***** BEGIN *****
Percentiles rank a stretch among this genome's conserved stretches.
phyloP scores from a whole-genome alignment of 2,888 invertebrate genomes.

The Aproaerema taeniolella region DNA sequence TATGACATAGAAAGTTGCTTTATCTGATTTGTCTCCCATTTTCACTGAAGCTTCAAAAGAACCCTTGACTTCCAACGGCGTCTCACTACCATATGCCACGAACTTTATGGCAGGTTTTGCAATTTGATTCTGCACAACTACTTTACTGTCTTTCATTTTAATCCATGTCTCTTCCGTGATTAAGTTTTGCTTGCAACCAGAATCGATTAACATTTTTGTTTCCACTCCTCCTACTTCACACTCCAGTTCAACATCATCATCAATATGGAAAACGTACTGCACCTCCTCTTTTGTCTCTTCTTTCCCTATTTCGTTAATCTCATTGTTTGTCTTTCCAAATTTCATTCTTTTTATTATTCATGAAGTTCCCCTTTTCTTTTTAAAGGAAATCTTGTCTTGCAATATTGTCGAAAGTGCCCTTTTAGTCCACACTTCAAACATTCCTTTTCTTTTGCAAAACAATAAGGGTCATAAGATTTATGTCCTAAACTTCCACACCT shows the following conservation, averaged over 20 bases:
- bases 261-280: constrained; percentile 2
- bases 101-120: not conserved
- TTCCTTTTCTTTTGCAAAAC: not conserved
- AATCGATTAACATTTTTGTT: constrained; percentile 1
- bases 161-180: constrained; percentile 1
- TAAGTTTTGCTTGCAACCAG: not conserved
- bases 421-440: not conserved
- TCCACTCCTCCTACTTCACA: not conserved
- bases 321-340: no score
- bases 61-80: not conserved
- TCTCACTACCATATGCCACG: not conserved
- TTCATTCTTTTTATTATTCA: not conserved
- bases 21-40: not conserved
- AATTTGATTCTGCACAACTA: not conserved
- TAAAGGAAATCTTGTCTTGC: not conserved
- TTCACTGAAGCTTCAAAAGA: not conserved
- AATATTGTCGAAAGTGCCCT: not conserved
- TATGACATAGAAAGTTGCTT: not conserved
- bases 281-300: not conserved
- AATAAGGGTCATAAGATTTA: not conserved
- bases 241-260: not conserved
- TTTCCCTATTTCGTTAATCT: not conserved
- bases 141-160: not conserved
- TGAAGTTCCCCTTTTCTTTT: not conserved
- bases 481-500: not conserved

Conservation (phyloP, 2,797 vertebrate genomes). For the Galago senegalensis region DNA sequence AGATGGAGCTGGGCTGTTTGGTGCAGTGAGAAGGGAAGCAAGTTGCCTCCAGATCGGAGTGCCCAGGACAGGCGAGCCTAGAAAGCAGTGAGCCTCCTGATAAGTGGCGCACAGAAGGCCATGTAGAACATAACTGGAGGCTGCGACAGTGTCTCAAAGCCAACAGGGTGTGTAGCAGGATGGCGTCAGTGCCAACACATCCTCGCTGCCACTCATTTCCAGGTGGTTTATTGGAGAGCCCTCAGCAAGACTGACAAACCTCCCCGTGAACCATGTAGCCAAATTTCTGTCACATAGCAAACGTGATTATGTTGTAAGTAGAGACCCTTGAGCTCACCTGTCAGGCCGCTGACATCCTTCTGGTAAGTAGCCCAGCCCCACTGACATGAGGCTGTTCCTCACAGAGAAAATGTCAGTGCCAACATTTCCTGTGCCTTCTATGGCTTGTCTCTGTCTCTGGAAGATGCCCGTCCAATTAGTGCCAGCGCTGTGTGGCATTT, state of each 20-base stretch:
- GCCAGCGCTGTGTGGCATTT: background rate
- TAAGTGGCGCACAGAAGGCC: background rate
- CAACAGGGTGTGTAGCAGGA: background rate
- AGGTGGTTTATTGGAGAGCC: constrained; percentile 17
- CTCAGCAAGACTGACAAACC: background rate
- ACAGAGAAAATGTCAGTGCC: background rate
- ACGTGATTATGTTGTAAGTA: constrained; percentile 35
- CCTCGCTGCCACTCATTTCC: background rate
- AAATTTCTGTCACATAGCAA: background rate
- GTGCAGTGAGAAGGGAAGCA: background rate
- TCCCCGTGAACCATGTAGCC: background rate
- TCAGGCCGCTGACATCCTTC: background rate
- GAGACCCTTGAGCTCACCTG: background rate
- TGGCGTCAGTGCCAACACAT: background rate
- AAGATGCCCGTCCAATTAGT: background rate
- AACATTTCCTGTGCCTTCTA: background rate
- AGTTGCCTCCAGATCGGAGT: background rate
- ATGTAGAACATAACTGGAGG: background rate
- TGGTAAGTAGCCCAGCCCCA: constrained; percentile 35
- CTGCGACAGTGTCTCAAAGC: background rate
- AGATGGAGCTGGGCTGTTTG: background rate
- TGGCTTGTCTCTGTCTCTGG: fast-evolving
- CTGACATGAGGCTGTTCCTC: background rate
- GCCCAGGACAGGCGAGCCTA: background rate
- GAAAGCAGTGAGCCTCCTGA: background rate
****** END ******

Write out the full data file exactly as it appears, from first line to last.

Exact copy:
Percentiles rank a stretch among this genome's conserved stretches.
phyloP scores from a whole-genome alignment of 2,888 invertebrate genomes.

The Aproaerema taeniolella region DNA sequence TATGACATAGAAAGTTGCTTTATCTGATTTGTCTCCCATTTTCACTGAAGCTTCAAAAGAACCCTTGACTTCCAACGGCGTCTCACTACCATATGCCACGAACTTTATGGCAGGTTTTGCAATTTGATTCTGCACAACTACTTTACTGTCTTTCATTTTAATCCATGTCTCTTCCGTGATTAAGTTTTGCTTGCAACCAGAATCGATTAACATTTTTGTTTCCACTCCTCCTACTTCACACTCCAGTTCAACATCATCATCAATATGGAAAACGTACTGCACCTCCTCTTTTGTCTCTTCTTTCCCTATTTCGTTAATCTCATTGTTTGTCTTTCCAAATTTCATTCTTTTTATTATTCATGAAGTTCCCCTTTTCTTTTTAAAGGAAATCTTGTCTTGCAATATTGTCGAAAGTGCCCTTTTAGTCCACACTTCAAACATTCCTTTTCTTTTGCAAAACAATAAGGGTCATAAGATTTATGTCCTAAACTTCCACACCT shows the following conservation, averaged over 20 bases:
- bases 261-280: constrained; percentile 2
- bases 101-120: not conserved
- TTCCTTTTCTTTTGCAAAAC: not conserved
- AATCGATTAACATTTTTGTT: constrained; percentile 1
- bases 161-180: constrained; percentile 1
- TAAGTTTTGCTTGCAACCAG: not conserved
- bases 421-440: not conserved
- TCCACTCCTCCTACTTCACA: not conserved
- bases 321-340: no score
- bases 61-80: not conserved
- TCTCACTACCATATGCCACG: not conserved
- TTCATTCTTTTTATTATTCA: not conserved
- bases 21-40: not conserved
- AATTTGATTCTGCACAACTA: not conserved
- TAAAGGAAATCTTGTCTTGC: not conserved
- TTCACTGAAGCTTCAAAAGA: not conserved
- AATATTGTCGAAAGTGCCCT: not conserved
- TATGACATAGAAAGTTGCTT: not conserved
- bases 281-300: not conserved
- AATAAGGGTCATAAGATTTA: not conserved
- bases 241-260: not conserved
- TTTCCCTATTTCGTTAATCT: not conserved
- bases 141-160: not conserved
- TGAAGTTCCCCTTTTCTTTT: not conserved
- bases 481-500: not conserved

Conservation (phyloP, 2,797 vertebrate genomes). For the Galago senegalensis region DNA sequence AGATGGAGCTGGGCTGTTTGGTGCAGTGAGAAGGGAAGCAAGTTGCCTCCAGATCGGAGTGCCCAGGACAGGCGAGCCTAGAAAGCAGTGAGCCTCCTGATAAGTGGCGCACAGAAGGCCATGTAGAACATAACTGGAGGCTGCGACAGTGTCTCAAAGCCAACAGGGTGTGTAGCAGGATGGCGTCAGTGCCAACACATCCTCGCTGCCACTCATTTCCAGGTGGTTTATTGGAGAGCCCTCAGCAAGACTGACAAACCTCCCCGTGAACCATGTAGCCAAATTTCTGTCACATAGCAAACGTGATTATGTTGTAAGTAGAGACCCTTGAGCTCACCTGTCAGGCCGCTGACATCCTTCTGGTAAGTAGCCCAGCCCCACTGACATGAGGCTGTTCCTCACAGAGAAAATGTCAGTGCCAACATTTCCTGTGCCTTCTATGGCTTGTCTCTGTCTCTGGAAGATGCCCGTCCAATTAGTGCCAGCGCTGTGTGGCATTT, state of each 20-base stretch:
- GCCAGCGCTGTGTGGCATTT: background rate
- TAAGTGGCGCACAGAAGGCC: background rate
- CAACAGGGTGTGTAGCAGGA: background rate
- AGGTGGTTTATTGGAGAGCC: constrained; percentile 17
- CTCAGCAAGACTGACAAACC: background rate
- ACAGAGAAAATGTCAGTGCC: background rate
- ACGTGATTATGTTGTAAGTA: constrained; percentile 35
- CCTCGCTGCCACTCATTTCC: background rate
- AAATTTCTGTCACATAGCAA: background rate
- GTGCAGTGAGAAGGGAAGCA: background rate
- TCCCCGTGAACCATGTAGCC: background rate
- TCAGGCCGCTGACATCCTTC: background rate
- GAGACCCTTGAGCTCACCTG: background rate
- TGGCGTCAGTGCCAACACAT: background rate
- AAGATGCCCGTCCAATTAGT: background rate
- AACATTTCCTGTGCCTTCTA: background rate
- AGTTGCCTCCAGATCGGAGT: background rate
- ATGTAGAACATAACTGGAGG: background rate
- TGGTAAGTAGCCCAGCCCCA: constrained; percentile 35
- CTGCGACAGTGTCTCAAAGC: background rate
- AGATGGAGCTGGGCTGTTTG: background rate
- TGGCTTGTCTCTGTCTCTGG: fast-evolving
- CTGACATGAGGCTGTTCCTC: background rate
- GCCCAGGACAGGCGAGCCTA: background rate
- GAAAGCAGTGAGCCTCCTGA: background rate